I've owned a S&W M629 4" for over 18 years and never really become attached to it. Oh, sure, I've deer hunted with it, potted the odd groundhog and carried it quite a bit. I've just never become attached to it. Why? Because the grip doesn't suit me. It is too large for my hand and I feel that I have to stretch to reach the trigger in double action. Single action is just fine and I've done all my field shooting with it that way. So, somewhere in the back of my mind is the nagging thought, "why not just have a single action?" I'd sell this gun if I got a good offer.
I have a tong tool my dad gave me about 1970. Thought it was long gone but it showed up in a box of stuff I'd not unpacked for a while (too much gun stuff!). I knew I had stuff missing but no idea what. First thing is always to get a manual or parts list. Having never used this gift (I went into the army IMMEDIATELY after receiving it) was another impediment to knowing what had gone missing. I finally found page 1 and page 2 of an Ideal instruction sheet.
Those 2 pages were an immense help. I discovered that I was missing an extractor, a decapping chamber, and a proper adapter die. This adapter die looks like a .38 but seems a hair small for the .357 case I had in my pocket.
It is a .44 Special/.44 Mag set (for that long lost and despised Winchester .44 Mag M94 carbine). Closer examination revealed that somebody stuck a case (.44 Mag?) in the I don't know who did it (might have been my now deceased brother, 18 years younger than me) since I never used it (well, not this one). I'd shipped out right after this was given to me and reloaded with my long loved Rockchucker. I couldn't remember the name of it before (hence needing the instructions/parts list) but the adapter die although marked "3" is too small inside diameter to be correct for the .44 Spec/Mag. Maybe that is why he got the case stuck. He didn't use the adapter die and apparently ran the case directly into the decapping chamber.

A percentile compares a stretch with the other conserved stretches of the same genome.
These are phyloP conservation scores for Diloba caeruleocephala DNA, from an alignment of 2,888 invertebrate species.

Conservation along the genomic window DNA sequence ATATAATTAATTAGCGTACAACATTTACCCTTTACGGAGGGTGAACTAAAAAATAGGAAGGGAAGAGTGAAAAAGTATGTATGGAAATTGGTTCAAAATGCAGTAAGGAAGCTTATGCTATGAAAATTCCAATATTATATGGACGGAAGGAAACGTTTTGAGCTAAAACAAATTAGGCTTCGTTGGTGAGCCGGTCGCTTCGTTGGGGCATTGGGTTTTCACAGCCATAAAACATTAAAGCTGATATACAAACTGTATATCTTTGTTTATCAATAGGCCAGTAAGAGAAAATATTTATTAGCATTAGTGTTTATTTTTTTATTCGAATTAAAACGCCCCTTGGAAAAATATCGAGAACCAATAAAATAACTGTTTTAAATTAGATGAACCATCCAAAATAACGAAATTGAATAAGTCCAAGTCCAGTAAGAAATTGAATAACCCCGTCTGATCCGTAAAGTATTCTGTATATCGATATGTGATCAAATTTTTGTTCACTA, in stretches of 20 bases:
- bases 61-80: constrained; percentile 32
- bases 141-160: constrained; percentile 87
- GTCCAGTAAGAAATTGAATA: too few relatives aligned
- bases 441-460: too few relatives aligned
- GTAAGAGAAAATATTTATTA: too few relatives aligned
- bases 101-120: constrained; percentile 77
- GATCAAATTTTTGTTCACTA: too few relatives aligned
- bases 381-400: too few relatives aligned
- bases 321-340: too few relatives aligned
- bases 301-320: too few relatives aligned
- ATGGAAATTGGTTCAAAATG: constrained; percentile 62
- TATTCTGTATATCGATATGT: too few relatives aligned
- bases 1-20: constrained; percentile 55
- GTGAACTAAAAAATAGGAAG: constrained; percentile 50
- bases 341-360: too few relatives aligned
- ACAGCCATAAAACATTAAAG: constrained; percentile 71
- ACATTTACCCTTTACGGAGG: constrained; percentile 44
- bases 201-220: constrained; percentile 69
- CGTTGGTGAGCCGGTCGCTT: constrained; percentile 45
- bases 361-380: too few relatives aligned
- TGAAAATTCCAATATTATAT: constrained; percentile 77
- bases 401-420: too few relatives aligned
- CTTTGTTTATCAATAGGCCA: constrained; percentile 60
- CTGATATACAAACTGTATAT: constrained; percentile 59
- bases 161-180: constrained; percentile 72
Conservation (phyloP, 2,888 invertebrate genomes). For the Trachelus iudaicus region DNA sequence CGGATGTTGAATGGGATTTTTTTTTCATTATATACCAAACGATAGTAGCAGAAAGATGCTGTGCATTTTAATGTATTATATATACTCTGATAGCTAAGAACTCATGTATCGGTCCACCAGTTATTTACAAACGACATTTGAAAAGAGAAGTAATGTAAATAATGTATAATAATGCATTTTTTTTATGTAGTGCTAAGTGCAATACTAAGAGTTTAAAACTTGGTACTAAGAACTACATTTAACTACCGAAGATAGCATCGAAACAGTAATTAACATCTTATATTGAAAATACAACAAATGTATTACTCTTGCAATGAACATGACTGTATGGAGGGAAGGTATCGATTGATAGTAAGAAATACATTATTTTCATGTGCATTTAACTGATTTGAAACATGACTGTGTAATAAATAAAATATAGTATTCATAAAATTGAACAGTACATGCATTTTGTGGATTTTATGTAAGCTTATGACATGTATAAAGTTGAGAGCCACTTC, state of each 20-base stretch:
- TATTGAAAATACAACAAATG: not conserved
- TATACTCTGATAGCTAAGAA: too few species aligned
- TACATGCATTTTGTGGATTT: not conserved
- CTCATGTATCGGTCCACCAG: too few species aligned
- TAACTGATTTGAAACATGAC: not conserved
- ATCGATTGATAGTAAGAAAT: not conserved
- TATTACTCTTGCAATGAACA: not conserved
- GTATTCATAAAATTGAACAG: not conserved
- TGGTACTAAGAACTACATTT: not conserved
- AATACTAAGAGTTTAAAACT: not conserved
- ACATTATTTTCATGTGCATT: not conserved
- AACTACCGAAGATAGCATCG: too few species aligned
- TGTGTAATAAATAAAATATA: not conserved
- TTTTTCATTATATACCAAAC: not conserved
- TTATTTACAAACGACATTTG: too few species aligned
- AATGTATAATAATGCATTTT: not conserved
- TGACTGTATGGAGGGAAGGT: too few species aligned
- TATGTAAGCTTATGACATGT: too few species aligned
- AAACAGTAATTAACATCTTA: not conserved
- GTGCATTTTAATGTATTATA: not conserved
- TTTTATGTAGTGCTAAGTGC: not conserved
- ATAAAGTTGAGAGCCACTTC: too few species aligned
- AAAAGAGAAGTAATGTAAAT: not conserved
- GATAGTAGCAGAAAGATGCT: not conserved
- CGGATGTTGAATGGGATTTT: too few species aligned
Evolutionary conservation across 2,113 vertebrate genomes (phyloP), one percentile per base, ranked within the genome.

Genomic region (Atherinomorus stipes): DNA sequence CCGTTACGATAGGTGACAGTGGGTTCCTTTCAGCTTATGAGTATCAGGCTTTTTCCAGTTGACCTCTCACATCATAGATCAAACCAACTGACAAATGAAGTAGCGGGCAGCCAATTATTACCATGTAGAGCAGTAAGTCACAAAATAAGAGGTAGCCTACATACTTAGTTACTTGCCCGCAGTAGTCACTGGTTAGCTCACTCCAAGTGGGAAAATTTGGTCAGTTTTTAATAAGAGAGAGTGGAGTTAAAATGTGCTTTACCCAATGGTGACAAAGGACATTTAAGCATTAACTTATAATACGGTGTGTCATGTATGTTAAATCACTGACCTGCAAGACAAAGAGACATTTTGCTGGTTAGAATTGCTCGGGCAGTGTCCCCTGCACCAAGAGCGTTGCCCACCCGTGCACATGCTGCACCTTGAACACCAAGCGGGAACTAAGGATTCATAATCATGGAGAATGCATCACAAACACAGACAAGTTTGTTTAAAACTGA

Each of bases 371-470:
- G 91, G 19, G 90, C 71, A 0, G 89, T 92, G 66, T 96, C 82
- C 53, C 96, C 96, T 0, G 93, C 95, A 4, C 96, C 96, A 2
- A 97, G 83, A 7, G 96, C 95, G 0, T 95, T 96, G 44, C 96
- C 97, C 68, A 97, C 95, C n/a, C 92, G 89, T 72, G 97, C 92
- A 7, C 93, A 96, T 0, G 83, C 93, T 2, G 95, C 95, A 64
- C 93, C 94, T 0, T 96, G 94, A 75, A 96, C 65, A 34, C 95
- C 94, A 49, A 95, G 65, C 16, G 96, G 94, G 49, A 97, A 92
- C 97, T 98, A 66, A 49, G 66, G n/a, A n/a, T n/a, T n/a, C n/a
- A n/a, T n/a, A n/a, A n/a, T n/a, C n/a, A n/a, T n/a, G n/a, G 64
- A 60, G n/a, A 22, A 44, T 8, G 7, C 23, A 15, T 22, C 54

I contacted Lyman and they asked for a want list before they would tell me what they had. It takes them at least 3 days to respond to an e-mail. They responded and I've made up a list which I sent them but hadn't received a reply yet.
That experience with Lyman and my posting about it on Leverguns.com (GREAT bunch of guys) elicited several comments about calling vs. e-mailing to get service.
Personally, I really dislike the phone. I dislike waiting on hold and maneuvering through a multitude of menu options. Not particularly normal especially when you consider that there are millions opting to carry their phones EVERYWHERE with them and talk on the phone all the time.
I prefer e-mailing because I can do it at my leisure, can read the response when I want and not be tied down waiting for an answer (I can do other things) and can actually talk to important people (like Mom, the wife, my kids) on the phone while I ask for service from a company with whom I'd consider doing business. I also have a written record of the "conversation" so that I can be certain of what I need to do and what to expect. It also permits (although some companies don't get it) the transmittal of photos, scanned documents, etc. to explain what it is that I want, need, or must do.
Maybe this is a peculiarity which will only strengthen as I progress in curmudgeonliness...